I have an even looser grasp on the theory, than the story, so, again, please refer to a better source if you want a better explanation, but I saw it as Rand posing a question to readers: “Who are you working for?”
Dagny and Hank struggle to produce for the benefit of the people who are creating the obstacles they struggle against. It’s a self defeating cycle. They work because they are passionate about creating and producing, but they begin to wonder if maybe producing for the sake of valueless tyrants is actually a disservice to their passions. They start to discover that people can only be exploited so long as they allow themselves to be.
The philosophy explores what would happen if the producers of the world essentially withdrew their minds and talents from society. As you can imagine, the results are not great.
The Combination of Story and Philosophy:
Atlas Shrugged is essentially Rand’s manifesto. I didn’t know this going into the book, and probably would have read some of her other works before diving into this one as it is rather intense if you’re not familiar with her.
She is not a master of subtlety. The characters are more like caricatures than actual people. She explains it best:
“My characters are never symbols, they are merely men in sharper focus than the audience can see with unaided sight. . . . My characters are persons in whom certain human attributes are focused more sharply and consistently than in average human beings.” (source)
I’ll give it to her that they have more depth than figures in a typical allegory, but they are sometimes too far fetched to be believable, and it takes away from the book. The constant breaks in the advancement of the plot make it hard to stay connected to the story. I think the theory would have shown through just as clearly if she had just told the story without all the philosophical interludes, but who am I to tell a writer how to create a manifesto?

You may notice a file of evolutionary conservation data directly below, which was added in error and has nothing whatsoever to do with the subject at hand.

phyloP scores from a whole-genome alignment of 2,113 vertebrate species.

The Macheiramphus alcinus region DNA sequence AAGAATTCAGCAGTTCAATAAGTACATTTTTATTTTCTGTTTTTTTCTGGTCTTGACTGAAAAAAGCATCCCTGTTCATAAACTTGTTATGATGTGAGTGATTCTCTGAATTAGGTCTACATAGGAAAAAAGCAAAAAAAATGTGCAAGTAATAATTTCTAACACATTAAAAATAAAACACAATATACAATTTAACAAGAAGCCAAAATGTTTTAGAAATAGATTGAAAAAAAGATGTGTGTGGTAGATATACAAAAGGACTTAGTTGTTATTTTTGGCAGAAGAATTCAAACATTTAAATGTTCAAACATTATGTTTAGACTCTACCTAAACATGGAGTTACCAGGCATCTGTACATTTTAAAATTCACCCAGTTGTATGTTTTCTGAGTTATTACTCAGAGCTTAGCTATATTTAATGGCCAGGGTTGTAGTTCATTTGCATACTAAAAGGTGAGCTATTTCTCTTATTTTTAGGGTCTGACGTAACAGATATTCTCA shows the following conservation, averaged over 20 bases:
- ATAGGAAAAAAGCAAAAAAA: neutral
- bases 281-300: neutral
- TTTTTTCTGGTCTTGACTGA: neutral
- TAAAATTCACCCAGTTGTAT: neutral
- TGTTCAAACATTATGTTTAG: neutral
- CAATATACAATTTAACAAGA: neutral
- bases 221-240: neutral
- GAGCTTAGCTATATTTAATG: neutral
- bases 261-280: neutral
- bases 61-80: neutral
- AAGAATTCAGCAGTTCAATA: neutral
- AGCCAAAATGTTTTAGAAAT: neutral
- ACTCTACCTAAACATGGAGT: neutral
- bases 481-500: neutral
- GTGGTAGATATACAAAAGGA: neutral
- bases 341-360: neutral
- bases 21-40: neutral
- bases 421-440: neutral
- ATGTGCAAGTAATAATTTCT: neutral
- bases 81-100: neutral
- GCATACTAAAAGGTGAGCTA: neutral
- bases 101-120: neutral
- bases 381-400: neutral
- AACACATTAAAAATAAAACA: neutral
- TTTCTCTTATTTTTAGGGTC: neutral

People who have read this book will sometimes speak of it in a way that evokes magical transformation. It’s as if reading this book will forever alter the way you perceive the world. I loved this quote from Paul Kruger:
“There are two novels that can change a bookish fourteen-year old’s life: The Lord of the Rings and Atlas Shrugged. One is a childish fantasy that often engenders a lifelong obsession with its unbelievable heroes, leading to an emotionally stunted, socially crippled adulthood, unable to deal with the real world. The other, of course, involves orcs.” (source)
It didn’t change my worldview, partly because it is so heavy handed. I am conditioned to believe that anything someone works so hard to convince people of isn’t very plausible. Besides, the entire context of the book is so hypothetical, that it’s hard to imagine an application of the philosophy.
Still, I’m glad I finally got through it. It makes some really interesting and thought provoking points. Then it makes them 47 more times. Then just 12 more times for good measure. But, seriously, she poured her whole heart into this magnum opus, and you can tell. Even if you disagree with every point she makes, you can’t help but respect her passion.
If you’re looking for an interesting story, watch the movie, and skip all the theorizing. If you’re in need of a brain burner, read this book. Or maybe just download it as an audiobook, so you can fast forward through the all the repetition. But you have to admit, you’re dying to know who John Galt is, aren’t you?